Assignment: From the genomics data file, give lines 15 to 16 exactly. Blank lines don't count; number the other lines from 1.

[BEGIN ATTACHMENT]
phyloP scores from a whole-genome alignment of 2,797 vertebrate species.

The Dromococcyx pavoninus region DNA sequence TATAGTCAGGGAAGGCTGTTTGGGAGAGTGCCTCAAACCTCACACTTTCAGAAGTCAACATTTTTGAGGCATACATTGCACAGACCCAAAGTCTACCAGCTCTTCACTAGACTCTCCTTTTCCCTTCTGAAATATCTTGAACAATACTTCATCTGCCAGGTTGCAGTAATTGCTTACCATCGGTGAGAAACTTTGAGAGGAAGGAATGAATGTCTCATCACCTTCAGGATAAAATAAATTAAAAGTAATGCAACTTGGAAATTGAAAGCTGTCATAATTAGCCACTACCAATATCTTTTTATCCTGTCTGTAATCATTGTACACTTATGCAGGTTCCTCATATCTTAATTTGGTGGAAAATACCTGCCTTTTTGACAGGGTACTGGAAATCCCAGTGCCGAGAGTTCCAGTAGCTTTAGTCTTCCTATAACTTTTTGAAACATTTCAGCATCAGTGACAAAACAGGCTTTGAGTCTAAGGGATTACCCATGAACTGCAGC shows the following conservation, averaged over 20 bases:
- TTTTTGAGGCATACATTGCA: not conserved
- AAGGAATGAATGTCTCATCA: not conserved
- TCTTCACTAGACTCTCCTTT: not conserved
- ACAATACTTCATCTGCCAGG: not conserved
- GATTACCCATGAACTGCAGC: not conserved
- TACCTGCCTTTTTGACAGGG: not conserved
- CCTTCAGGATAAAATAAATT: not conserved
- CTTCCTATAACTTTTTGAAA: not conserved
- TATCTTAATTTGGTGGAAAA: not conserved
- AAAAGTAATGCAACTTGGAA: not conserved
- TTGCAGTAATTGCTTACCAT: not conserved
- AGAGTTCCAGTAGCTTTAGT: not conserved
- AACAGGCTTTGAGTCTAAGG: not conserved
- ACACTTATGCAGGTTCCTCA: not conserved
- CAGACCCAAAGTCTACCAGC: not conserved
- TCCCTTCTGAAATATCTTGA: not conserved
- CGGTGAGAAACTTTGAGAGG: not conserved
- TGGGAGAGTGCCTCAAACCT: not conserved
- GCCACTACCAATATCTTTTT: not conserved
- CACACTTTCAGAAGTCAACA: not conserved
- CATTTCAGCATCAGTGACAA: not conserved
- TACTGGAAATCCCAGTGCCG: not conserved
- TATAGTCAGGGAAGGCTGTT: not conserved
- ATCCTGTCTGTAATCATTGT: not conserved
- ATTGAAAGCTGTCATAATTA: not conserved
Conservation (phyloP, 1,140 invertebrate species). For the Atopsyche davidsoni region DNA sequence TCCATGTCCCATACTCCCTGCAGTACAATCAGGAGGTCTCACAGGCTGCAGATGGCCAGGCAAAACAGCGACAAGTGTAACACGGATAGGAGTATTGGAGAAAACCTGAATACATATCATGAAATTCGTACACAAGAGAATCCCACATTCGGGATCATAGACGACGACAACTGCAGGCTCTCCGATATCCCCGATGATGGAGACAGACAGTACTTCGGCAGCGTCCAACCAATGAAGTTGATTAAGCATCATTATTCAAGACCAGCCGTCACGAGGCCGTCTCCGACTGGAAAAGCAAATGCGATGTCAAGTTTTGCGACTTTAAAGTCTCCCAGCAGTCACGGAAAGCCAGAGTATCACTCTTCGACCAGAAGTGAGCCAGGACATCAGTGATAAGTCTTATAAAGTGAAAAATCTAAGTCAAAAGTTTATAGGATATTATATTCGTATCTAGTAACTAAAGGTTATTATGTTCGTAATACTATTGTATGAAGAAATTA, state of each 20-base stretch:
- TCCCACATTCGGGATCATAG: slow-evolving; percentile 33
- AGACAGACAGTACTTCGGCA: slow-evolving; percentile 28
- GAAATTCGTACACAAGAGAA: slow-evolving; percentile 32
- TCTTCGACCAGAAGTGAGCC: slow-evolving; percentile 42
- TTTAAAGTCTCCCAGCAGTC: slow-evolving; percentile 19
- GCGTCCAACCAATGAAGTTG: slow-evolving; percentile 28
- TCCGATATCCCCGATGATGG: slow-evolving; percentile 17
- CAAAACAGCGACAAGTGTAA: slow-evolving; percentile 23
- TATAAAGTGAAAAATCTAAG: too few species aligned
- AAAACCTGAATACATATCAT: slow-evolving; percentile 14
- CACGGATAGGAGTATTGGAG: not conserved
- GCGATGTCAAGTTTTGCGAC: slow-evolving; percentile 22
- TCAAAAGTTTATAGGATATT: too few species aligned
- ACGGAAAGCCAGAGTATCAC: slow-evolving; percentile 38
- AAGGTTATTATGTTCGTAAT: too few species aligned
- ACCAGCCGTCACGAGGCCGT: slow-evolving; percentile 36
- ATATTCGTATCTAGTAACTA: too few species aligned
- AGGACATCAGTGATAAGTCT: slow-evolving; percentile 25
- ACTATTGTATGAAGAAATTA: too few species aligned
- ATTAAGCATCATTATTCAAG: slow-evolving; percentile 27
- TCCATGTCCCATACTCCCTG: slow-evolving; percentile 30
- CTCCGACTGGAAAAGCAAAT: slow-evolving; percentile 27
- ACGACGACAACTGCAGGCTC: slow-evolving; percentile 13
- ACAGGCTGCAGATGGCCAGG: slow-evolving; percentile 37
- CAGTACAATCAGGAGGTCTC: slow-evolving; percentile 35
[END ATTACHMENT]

- AACAGGCTTTGAGTCTAAGG: not conserved
- ACACTTATGCAGGTTCCTCA: not conserved